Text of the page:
Most live streaming services do not support secure connections. Video streams between the streamers and platforms of live streaming services are unsecured and are not stored securely. Live streams do not support the use of Secure Sockets Layer (SSL), which encrypts the data connection between the two servers. Using SSL would make the connections slightly slower, but data would be more secure. This has raised many cybersecurity and data security concerns. One key security control concern is the lack of encryption of data during transmission. As a result, data may be vulnerable to theft and unauthorized access by attackers.

3. Legal and Regulatory Framework in Singapore

3.2. The Cyberspace and Digital Privacy. The PDPA does not apply to an individual acting in a personal or domestic capacity. As such, any individual who live streams on a personal social networking account platform would not be subject to the PDPA. The PDPA applies only to personal data processed in relation to commercial activities. However, when an individual uses a work communication tool to live stream, this is likely to be in connection with the individual’s employment and, therefore, the PDPA would apply. How can employers ensure that the live streams by the individuals are in compliance with the PDPA? In the first instance, employers should provide appropriate notice to the individuals on the collection, use, and disclosure of personal data in the recordings.

Personal Data Protection Act: The use of live streaming in Singapore enterprises to ensure business continuity during the COVID-19 pandemic. The processing of personal data in Singapore is governed by the Personal Data Protection Act. The PDPA establishes a baseline standard of protection for personal data and also contains rules relating to the collection, use, disclosure, or storage of personal data, including data in recordings under the NRIC rules. Personal data refers to data about an individual who can be identified from that data. Video recordings, surveillance camera recordings, and photographs of individuals are often used in commercial buildings for security reasons. However, if the recordings can identify specific individuals, the recordings will contain personal data and will, therefore, be subject to the PDPA.

3.1. Personal Data Protection Act (PDPA)

For businesses, including streaming channel users in Singapore, the PDPA applies to: a) a private sector (meaning any individual acting for business purposes, whether for profit or charitable, regardless of its business form, including sole proprietorship, partnership, company, corporation, or any unincorporated body); b) a non-profit organization; and c) the government collecting, using, and disclosing personal data. Therefore, before a user engages in streaming his or her daily routine or any arts and cultural activities through a streaming channel, the user should be made aware of and follow the PDPA’s basic legal obligations. Such legal obligations include specific consent collection, the users’ reasonable purpose of data collection, the limited use of the personal data collected, and the users’ responsibility for good data protection practices. Upon being critically aware of the PDPA, Singaporean streaming users will be able to safely express and share their views, opinions, thoughts, and arts and cultural performance on the streaming channel and in privacy laws-compliant environments.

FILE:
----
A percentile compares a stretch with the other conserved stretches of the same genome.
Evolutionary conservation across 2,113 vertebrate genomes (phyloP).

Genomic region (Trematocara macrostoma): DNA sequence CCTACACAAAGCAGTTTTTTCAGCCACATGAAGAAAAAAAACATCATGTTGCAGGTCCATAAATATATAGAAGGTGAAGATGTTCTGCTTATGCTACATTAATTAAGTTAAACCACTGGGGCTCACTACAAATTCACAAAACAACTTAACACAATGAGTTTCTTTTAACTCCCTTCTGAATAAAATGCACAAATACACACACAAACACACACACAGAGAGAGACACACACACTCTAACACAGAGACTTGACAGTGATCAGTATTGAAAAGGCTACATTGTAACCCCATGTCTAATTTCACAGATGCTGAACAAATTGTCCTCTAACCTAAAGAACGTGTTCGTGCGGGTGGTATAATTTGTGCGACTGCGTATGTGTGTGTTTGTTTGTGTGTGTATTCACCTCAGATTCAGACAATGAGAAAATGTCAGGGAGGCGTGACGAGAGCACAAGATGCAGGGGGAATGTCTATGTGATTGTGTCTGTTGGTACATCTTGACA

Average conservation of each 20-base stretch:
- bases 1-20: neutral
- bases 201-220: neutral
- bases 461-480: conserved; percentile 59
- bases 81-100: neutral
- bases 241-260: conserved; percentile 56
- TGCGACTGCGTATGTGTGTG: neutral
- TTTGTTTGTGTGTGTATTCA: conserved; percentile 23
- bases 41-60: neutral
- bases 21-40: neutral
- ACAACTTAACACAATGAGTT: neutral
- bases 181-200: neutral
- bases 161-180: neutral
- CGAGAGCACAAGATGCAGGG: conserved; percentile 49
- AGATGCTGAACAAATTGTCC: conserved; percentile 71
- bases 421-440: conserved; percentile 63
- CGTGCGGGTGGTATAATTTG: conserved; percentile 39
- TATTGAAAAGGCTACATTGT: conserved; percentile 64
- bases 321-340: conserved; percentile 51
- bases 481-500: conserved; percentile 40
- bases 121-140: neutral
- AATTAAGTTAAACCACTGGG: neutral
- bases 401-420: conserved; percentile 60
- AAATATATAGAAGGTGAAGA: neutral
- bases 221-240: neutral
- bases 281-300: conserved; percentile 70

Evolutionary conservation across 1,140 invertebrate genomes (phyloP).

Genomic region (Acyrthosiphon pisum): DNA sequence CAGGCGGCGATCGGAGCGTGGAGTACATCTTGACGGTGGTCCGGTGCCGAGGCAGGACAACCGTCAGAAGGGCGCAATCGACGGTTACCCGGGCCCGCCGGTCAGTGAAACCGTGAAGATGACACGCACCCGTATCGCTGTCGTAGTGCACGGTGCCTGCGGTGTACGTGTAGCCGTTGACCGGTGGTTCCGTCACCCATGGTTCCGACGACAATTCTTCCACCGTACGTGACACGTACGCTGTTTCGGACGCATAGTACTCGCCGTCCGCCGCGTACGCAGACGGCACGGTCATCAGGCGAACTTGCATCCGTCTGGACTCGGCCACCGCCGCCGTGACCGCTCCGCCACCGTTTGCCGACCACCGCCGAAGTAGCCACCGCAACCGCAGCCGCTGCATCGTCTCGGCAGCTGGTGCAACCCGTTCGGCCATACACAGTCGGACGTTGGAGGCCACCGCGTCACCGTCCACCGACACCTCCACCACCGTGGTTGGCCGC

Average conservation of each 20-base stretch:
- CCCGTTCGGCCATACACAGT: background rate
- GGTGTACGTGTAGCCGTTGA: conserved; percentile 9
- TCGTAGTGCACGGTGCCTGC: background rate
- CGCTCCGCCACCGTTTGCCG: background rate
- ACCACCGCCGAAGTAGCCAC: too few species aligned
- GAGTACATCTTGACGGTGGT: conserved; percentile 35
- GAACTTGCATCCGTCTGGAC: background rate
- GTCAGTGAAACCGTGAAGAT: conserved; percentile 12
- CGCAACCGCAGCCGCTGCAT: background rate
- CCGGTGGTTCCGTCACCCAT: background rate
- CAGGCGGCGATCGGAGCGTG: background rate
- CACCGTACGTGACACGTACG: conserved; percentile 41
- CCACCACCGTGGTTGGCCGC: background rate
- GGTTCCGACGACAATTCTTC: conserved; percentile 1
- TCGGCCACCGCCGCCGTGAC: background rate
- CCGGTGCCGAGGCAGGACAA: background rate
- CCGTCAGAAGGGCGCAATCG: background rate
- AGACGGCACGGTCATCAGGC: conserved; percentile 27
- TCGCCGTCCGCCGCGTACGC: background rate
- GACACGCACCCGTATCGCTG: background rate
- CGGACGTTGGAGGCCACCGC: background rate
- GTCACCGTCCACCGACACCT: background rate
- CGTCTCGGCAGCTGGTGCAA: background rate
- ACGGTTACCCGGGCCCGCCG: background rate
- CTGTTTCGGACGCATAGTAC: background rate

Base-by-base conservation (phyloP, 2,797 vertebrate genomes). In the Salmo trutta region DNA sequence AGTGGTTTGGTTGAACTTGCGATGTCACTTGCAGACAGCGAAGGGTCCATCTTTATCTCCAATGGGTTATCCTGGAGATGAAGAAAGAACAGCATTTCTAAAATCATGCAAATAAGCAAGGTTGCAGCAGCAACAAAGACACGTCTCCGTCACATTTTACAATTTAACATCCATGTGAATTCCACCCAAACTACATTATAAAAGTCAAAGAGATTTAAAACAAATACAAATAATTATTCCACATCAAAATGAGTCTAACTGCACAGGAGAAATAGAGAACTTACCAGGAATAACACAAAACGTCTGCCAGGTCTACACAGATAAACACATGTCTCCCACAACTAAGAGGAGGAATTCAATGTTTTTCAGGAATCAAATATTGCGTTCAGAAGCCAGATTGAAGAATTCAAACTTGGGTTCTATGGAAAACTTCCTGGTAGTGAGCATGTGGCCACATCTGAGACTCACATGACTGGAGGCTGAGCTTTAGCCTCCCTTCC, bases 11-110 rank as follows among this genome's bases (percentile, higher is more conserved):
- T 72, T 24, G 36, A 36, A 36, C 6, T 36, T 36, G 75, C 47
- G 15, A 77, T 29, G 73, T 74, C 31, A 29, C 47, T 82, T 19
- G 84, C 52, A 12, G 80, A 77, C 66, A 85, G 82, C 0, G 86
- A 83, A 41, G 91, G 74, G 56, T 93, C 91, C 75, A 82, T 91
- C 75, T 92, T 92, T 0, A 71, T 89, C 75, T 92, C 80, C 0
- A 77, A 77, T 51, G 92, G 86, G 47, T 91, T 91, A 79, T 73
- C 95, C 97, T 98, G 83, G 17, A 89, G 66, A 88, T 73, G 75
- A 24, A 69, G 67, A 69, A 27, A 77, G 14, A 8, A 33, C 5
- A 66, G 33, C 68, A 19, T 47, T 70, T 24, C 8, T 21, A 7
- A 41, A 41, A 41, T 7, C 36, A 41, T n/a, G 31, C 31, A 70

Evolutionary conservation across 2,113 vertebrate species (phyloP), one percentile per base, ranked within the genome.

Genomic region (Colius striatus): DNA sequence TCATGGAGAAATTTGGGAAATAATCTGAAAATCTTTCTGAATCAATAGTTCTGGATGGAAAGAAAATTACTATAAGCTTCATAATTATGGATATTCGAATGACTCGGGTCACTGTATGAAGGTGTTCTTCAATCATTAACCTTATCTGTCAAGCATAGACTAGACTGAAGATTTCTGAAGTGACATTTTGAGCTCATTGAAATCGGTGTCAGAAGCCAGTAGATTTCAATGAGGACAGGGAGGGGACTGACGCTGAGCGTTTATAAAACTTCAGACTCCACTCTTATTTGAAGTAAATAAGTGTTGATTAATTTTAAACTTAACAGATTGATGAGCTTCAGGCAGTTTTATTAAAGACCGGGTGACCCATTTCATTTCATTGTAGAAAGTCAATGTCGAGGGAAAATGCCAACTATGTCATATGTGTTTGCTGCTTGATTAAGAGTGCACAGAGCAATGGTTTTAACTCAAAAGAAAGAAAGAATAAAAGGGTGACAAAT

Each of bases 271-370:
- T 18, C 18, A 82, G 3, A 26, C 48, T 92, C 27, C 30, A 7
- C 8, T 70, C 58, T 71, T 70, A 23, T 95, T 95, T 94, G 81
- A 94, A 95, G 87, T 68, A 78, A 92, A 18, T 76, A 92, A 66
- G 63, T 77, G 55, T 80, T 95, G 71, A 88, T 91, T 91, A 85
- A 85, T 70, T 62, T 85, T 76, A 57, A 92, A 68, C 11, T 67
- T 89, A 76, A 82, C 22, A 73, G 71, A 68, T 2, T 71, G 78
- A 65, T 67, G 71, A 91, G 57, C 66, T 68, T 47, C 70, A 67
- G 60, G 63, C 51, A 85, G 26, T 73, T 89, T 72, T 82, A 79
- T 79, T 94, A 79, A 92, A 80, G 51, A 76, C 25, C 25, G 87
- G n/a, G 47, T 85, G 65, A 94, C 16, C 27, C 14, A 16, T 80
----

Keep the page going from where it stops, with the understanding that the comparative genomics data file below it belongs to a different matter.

The Personal Data Protection Act (PDPA) was enacted by the Singapore Parliament to implement a data protection law that governs the collection, use, and disclosure of personal data. Establishing the Do-Not-Call (DNC) Registry, the PDPA extends to cover both individuals (including local and foreign individuals) and corporate entities within and outside of Singapore. The PDPA also comprises the PDPC (Personal Data Protection Commission) and its appointed various duties, power, functions, and rights to enforce the PDPA. Protecting personal privacy and confidence, upholding the high standard of data protection, is in line with Singapore being a trusted, world-class, and well-recognized jurisdiction for data hosting and management. Such legitimacy and reputation also provide assurance to Singaporeans and foreigners (especially enterprises) and enable them to conduct secured and compliant cross-border interactions.

4. Best Practices for Ensuring Privacy and Security in Live Streams

Depending on your privacy level choices, be aware of and remember the features associated with a web-excluded location given to a device that uses location services or includes a high-profile in-app integrated map with an online livestream or similar sharing feature. It is fairly easy to “grab” this information pixel by pixel. Quickly paste the coordinates or URL to an apps engine that decodes GPS to coordinate conversions, and Google and search engines can discern and render location-based content either on a website or within a mobile app.